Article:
Let's step through this and see how it works. The propose_weights method saves the current weights of the model. Then it performs some training of the model, and gets the new weights. It returns the new weights, and resets the model weights to be the old weights.

```
def mli_propose_weights(self) -> Weights:
current_weights = self.mli_get_current_weights()
for i in range(self.steps_per_round):
batch_indices = next(self.train_sampler)
train_data = self.train_data[batch_indices]
train_labels = self.train_labels[batch_indices]
self.model.partial_fit(train_data, train_labels, classes=self.class_labels)
new_weights = self.mli_get_current_weights()
self.set_weights(current_weights)
return new_weights
```

The test_weights method takes as a parameter the proposed weights that it needs to vote on. It saves the current weights of the model, and then sets the model weights to be the proposed weights. It tests the model and votes based on whether the score that it is monitoring has improved. The vote score can be any metric that you like. You could use loss, accuracy, mean squared error or any custom metric. If the vote score is the loss then the model would only vote True if the score has decreased. Here we're using accuracy, so the vote is true if the score increases. This method then resets the weights to the old values and returns the vote along with some scores for monitoring purposes.

```
def mli_test_weights(self, weights: Weights) -> ProposedWeights:
current_weights = self.mli_get_current_weights()
self.set_weights(weights)
vote_score = self.test(self.train_data, self.train_labels)
test_score = self.test(self.test_data, self.test_labels)
vote = self.vote_score <= vote_score
self.set_weights(current_weights)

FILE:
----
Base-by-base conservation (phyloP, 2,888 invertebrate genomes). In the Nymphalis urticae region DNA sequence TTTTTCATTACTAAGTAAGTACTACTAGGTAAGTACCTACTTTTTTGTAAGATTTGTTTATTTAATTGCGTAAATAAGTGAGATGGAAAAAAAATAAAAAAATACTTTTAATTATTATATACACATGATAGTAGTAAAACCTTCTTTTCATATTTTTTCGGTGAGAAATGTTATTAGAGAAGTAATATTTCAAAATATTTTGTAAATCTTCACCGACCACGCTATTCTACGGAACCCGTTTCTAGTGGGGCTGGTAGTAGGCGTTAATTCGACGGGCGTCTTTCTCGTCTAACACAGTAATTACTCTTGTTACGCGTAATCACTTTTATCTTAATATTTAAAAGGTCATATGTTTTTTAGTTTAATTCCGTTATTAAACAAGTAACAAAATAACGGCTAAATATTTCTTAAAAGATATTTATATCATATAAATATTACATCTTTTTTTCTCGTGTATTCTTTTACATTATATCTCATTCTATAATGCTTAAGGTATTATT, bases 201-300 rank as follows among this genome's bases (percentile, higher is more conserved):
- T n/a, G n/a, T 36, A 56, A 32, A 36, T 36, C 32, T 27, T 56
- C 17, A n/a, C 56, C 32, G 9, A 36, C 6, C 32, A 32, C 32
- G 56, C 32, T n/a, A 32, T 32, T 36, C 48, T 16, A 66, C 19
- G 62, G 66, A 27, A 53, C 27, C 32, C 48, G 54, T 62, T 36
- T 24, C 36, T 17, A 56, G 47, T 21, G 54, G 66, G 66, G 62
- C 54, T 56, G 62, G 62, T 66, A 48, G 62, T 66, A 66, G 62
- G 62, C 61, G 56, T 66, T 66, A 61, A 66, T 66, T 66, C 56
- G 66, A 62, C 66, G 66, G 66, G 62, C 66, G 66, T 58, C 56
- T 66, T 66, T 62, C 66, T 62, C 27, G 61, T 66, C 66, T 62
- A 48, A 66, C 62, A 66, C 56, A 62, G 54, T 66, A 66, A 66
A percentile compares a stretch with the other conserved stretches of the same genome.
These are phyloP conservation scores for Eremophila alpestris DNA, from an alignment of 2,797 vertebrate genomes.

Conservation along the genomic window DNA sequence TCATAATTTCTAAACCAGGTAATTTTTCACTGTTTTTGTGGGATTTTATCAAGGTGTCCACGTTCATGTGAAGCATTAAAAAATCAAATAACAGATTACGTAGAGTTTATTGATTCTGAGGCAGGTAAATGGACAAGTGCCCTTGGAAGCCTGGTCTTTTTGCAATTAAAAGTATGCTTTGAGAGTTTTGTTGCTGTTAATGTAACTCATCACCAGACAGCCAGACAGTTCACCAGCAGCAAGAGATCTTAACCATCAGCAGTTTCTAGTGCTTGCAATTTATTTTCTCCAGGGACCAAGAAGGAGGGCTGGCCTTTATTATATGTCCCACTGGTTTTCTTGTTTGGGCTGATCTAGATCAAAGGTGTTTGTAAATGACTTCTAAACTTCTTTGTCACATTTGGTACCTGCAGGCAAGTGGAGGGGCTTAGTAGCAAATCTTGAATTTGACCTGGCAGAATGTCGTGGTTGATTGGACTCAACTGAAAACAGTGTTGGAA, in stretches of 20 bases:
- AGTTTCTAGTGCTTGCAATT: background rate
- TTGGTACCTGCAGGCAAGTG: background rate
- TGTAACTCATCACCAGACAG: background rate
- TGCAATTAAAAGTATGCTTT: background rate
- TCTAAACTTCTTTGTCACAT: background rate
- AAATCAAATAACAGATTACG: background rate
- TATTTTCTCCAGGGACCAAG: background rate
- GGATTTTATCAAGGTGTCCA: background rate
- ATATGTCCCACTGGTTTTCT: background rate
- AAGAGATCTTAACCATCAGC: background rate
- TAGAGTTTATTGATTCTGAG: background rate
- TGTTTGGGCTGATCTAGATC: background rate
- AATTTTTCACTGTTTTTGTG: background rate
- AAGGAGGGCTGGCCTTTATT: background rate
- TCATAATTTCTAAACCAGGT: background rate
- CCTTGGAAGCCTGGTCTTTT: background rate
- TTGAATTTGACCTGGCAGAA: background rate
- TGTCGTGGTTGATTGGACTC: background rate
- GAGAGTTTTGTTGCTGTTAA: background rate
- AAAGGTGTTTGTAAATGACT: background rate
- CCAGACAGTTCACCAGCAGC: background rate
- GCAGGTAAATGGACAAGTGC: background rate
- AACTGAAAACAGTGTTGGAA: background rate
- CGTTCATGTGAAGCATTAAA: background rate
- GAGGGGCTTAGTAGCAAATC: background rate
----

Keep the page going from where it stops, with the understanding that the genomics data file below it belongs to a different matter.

return ProposedWeights(weights=weights,
vote_score=vote_score,
test_score=test_score,
vote=vote
)
```

Note

You could implement a cache here. These weights will already have been tested in test_weights, so the vote score could be retrieved from the cache instead of recomputed.

```
def mli_accept_weights(self, weights: Weights):
self.set_weights(weights)
self.vote_score = self.test(self.train_data, self.train_labels)
```

The final method is the simplest - get_current_weights just returns the current weights of the model.
These weights are wrapped inside a `Weights`

object.

```
def mli_get_current_weights(self):
return Weights(weights=dict(coef_=self.model.coef_,
intercept_=self.model.intercept_))
```

## The rest of the example

The data is loaded and preprocessed and then split into equal parts for each learner. Then a list of FraudLearner instances is created, each with its own dataset.

```
all_learner_models = []
for i in range(n_learners):
all_learner_models.append(
FraudLearner(
train_data=learner_train_data[i],
train_labels=learner_train_labels[i],
test_data=learner_test_data[i],
test_labels=learner_test_labels[i]
))
```

Then we give all the models the same weights to start off with:

```
set_equal_weights(all_learner_models)
```

And then we can move on to the final stage, which is training with Collective Learning.
The function `collective_learning_round`

performs one round of collective learning.
One learner is selected to train and propose an update.
The other learners vote on the update, and if the vote passes then the update is accepted.
Then a new round begins.

```
# Train the model using Collective Learning
results = Results()
results.data.append(initial_result(all_learner_models))
for round in range(n_rounds):
results.data.append(
collective_learning_round(all_learner_models,
vote_threshold, round)
)
plot_results(results, n_learners, block=False,
score_name=all_learner_models[0].criterion)
plot_votes(results, block=False)
plot_results(results, n_learners, block=False,
score_name=all_learner_models[0].criterion)
plot_votes(results, block=True)
```